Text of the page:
Could cervical cancer be eliminated in the USA within 2 decades?

The results of a novel modeling study suggest that increasing coverage of cervical cancer screening to 90% in the USA could prevent over 1,000 new cervical cancer cases each year and help eliminate the disease within 2 decades.

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The results of a novel modeling study by researchers from the Harvard T. H. Chan School of Public Health (MA, USA) suggest that increasing coverage of cervical cancer screening to 90% in the USA will be more effective at accelerating national elimination of cervical cancer within 2 decades, compared with current cervical screening levels or increased HPV vaccination coverage.

Cervical cancer is one of the most preventable cancer forms, due to effective cervical screening procedures for early disease detection and HPV vaccination. In 2018, the WHO called for global eradication of cervical cancer, setting a prevalence target of the disease of fewer than four cases per 100,000 individuals.

Currently, it is recommended that both boys and girls aged 11–12 years receive HPV vaccination. Cervical screening is recommended for women over the age of 21 years, every 3 years; however, an estimated 14% of women never undergo screening.

This study represents the first attempt to assess the potential for cervical cancer elimination in the USA and whether this could be expedited by adopting increasing screening or vaccination coverage, as well as put a timeframe on this.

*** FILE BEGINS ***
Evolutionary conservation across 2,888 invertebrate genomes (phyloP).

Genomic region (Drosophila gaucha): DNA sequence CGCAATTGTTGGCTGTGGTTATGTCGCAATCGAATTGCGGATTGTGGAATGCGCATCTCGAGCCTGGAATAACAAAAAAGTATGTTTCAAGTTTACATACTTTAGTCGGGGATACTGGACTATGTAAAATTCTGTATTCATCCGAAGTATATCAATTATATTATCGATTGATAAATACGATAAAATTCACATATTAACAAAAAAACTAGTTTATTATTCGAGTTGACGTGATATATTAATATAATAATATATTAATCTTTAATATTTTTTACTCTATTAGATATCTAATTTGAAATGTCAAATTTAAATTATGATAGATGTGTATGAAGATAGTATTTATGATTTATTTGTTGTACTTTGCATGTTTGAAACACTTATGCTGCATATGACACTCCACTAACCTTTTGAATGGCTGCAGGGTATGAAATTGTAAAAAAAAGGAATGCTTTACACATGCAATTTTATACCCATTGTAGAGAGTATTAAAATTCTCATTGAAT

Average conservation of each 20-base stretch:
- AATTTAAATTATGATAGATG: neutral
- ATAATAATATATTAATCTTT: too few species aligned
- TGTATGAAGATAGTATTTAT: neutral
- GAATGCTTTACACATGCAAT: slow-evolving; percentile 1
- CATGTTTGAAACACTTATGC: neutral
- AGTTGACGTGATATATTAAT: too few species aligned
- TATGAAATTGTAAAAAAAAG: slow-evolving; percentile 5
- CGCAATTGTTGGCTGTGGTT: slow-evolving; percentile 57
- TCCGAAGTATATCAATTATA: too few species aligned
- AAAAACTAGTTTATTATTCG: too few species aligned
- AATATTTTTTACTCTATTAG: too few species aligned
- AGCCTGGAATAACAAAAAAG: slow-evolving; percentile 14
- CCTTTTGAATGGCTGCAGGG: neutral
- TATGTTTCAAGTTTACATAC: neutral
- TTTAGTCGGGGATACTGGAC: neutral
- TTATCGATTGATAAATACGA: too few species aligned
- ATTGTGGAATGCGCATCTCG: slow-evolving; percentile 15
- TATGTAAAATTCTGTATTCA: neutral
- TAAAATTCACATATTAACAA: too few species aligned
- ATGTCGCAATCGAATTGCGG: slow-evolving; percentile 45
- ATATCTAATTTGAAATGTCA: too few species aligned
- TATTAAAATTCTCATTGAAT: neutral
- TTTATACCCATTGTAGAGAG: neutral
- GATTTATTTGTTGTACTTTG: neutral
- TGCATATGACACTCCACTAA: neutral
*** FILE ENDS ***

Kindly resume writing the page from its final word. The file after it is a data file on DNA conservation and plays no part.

Utilizing current vaccination and screening trends, researchers employed two distinct cervical cancer microsimulation models to predict and compare the ‘status quo’ impacts of nine different vaccination or screening interventions on the national eradication of cervical cancer.

Researchers observed that under status quo conditions, cervical cancer could be eliminated in the USA by 2038–2046; increasing cervical cancer screening coverage to 90% could accelerate national disease elimination by up to 13 years.

By contrast, investigators determined that scaling up HPV vaccination coverage to 90% of girls – or vaccinating both men and women aged 26–45 years – resulted in minimal changes to the rate of disease elimination.

Co-lead study author Emily Burger (Harvard T. H. Chan School of Public Health) explained: “Although HPV vaccination will be a major contributor to reducing cervical cancer over time, we found that in the immediate term, screening continues to play a critical role in reducing the burden of cervical cancer in [USA].”

“Together with the WHO elimination initiative, we hope this analysis will galvanize public health efforts to improve access to both primary and secondary cervical cancer prevention in the [USA],” stated senior study author Jane Kim (Harvard T. H. Chan School of Public Health).

In the study, the authors concluded: “Targeting of under-screened and under-vaccinated women remains key to achieving cervical cancer elimination for all women.”


Burger EA, Smith MA, Killen J et al. Projected time to elimination of cervical cancer in the USA: a comparative modelling study. The Lancet Public Health. doi:10.1016/S2468-2667(20)30006-2 (2020) (Epub ahead of print);

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Ilana Landau

Assistant Editor, Future Science Group

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